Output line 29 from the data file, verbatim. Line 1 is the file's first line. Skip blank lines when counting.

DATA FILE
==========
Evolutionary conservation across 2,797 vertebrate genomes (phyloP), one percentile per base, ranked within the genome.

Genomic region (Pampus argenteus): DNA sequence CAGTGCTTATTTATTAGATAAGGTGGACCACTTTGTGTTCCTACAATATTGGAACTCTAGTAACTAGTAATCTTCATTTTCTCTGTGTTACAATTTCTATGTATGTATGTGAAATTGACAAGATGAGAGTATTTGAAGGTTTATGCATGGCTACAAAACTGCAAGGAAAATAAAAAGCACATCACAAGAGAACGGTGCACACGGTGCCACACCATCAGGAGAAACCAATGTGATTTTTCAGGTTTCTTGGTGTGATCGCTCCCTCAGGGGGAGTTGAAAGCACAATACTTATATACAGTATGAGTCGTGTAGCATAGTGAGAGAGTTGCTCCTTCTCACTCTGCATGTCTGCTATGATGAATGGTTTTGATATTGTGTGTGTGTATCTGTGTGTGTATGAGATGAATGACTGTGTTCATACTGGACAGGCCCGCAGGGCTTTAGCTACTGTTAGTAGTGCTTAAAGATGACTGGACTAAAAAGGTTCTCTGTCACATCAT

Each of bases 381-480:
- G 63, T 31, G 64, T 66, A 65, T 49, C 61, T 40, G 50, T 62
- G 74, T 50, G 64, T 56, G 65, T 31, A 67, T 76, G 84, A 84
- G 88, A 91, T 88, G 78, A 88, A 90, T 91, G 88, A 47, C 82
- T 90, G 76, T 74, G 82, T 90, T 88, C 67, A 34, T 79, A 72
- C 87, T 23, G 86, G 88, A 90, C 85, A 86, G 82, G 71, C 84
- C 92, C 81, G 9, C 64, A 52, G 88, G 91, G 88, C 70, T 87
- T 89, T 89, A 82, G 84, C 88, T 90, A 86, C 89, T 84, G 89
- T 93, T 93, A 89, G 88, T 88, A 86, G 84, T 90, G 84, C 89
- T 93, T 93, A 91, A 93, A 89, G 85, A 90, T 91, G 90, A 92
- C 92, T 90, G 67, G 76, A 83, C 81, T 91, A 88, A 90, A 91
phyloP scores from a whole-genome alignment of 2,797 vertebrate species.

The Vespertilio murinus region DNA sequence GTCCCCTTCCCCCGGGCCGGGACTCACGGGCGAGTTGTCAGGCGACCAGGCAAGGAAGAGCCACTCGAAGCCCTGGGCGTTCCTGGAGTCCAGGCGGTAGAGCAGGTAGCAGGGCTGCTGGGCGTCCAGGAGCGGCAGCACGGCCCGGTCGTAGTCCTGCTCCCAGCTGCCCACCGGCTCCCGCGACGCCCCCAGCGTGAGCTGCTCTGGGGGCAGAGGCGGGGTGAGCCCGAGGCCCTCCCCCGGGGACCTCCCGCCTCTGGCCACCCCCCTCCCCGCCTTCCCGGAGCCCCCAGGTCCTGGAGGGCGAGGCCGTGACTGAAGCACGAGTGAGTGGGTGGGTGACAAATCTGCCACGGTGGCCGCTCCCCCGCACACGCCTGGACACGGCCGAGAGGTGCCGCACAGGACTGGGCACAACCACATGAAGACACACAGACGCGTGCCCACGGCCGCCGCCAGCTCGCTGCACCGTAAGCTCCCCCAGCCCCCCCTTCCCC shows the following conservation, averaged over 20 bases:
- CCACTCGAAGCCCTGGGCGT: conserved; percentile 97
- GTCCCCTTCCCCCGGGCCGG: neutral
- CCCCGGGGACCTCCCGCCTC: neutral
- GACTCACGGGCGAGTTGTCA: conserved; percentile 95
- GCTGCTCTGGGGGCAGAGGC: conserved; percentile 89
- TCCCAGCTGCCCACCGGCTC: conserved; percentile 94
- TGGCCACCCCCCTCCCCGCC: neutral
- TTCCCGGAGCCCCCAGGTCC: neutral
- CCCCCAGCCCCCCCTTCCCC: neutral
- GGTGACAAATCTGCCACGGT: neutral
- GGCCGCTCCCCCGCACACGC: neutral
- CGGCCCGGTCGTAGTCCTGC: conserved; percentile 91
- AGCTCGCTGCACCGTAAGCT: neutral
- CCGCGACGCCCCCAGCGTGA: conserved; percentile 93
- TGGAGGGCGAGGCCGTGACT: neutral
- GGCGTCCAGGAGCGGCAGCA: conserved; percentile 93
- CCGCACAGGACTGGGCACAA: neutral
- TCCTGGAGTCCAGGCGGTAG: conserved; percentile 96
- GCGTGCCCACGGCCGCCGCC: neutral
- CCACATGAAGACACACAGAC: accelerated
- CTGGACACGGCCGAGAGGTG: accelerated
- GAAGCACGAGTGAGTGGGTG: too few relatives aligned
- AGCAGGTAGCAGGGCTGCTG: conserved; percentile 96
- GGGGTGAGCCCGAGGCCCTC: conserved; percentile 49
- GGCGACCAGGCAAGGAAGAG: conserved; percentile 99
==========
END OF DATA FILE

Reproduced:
- CCGCGACGCCCCCAGCGTGA: conserved; percentile 93